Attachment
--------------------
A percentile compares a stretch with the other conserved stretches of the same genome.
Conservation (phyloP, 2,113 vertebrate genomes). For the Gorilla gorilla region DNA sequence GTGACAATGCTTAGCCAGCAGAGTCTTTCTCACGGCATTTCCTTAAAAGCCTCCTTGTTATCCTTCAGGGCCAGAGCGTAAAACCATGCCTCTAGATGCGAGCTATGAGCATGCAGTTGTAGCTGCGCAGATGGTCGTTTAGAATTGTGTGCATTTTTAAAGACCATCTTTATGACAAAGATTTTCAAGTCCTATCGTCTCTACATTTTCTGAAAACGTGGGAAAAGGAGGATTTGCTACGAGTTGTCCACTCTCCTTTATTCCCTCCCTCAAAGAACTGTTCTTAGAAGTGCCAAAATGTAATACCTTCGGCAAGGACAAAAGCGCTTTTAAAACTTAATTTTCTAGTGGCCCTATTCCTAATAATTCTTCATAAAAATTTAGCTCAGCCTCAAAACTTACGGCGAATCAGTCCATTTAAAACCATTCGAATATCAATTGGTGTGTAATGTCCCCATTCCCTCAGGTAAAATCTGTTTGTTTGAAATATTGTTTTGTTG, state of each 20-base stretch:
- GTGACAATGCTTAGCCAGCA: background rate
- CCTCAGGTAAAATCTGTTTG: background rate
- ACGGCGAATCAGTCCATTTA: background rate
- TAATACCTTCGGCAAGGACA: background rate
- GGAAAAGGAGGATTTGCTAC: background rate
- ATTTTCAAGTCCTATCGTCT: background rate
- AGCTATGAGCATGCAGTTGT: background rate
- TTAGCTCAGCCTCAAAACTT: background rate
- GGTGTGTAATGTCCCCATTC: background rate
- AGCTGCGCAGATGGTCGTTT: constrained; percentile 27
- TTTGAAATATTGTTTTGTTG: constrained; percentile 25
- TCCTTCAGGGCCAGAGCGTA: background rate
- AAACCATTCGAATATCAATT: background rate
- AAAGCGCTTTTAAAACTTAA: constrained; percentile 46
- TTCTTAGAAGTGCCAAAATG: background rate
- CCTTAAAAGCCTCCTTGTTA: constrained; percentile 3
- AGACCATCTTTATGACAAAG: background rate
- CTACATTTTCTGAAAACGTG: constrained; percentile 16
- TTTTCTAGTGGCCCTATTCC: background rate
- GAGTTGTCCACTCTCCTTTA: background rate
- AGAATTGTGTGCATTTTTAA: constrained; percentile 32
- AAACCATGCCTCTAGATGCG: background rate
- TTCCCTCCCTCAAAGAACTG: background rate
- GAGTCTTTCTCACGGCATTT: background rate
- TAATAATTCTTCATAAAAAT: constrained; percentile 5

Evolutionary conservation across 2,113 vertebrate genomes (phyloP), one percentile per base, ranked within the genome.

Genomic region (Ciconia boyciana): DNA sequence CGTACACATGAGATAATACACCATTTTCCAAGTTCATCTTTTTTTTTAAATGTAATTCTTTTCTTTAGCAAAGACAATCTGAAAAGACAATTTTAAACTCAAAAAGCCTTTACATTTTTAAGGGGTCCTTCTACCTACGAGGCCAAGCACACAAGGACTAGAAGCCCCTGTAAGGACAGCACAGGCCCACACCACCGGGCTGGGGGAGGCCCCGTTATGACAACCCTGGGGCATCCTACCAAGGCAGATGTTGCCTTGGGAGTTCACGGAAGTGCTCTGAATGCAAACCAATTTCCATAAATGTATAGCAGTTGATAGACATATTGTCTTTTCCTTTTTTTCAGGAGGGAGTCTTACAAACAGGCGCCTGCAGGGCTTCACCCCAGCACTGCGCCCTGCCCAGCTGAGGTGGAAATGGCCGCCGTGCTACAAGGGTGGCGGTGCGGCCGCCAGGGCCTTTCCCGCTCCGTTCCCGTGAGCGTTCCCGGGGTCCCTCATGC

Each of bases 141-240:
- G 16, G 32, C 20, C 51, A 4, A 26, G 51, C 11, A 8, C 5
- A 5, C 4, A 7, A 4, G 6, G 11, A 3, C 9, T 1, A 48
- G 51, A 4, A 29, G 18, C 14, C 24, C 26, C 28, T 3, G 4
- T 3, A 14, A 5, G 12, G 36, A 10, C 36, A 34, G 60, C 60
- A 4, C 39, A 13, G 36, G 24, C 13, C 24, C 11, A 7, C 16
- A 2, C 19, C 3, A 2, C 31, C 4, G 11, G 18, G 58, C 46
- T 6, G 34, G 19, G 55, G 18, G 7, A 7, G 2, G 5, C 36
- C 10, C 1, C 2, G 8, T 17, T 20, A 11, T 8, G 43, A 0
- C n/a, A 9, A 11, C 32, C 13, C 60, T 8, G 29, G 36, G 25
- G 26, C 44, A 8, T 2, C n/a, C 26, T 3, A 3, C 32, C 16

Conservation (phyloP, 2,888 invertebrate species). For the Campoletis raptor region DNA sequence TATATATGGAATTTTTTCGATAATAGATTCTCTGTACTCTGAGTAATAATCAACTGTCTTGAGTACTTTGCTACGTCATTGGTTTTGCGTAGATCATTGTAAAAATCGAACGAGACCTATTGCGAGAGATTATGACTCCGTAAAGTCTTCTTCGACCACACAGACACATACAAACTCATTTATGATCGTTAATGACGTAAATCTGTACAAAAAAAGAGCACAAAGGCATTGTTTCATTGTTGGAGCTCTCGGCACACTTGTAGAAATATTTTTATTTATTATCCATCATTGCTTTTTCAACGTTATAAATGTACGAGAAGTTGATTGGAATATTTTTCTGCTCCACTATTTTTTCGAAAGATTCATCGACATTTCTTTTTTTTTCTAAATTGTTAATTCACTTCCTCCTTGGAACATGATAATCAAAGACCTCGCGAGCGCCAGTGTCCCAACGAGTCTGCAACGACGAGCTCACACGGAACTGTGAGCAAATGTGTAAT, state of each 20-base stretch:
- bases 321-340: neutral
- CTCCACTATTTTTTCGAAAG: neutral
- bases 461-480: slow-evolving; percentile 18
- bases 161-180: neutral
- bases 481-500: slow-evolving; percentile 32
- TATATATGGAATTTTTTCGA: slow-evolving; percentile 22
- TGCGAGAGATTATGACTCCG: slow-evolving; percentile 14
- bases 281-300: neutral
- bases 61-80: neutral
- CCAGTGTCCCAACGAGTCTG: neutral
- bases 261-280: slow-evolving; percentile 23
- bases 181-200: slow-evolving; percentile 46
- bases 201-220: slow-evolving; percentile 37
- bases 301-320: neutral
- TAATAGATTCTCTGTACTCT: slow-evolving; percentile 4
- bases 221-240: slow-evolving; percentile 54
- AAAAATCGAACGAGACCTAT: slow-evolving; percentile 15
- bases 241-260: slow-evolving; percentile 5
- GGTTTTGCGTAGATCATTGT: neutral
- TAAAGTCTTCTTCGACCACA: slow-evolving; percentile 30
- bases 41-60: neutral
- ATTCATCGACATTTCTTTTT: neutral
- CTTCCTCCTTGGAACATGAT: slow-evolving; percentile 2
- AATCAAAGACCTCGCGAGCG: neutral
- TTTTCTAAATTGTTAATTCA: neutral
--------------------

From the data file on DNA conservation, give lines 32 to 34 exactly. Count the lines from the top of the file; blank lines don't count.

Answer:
- A 5, C 4, A 7, A 4, G 6, G 11, A 3, C 9, T 1, A 48
- G 51, A 4, A 29, G 18, C 14, C 24, C 26, C 28, T 3, G 4
- T 3, A 14, A 5, G 12, G 36, A 10, C 36, A 34, G 60, C 60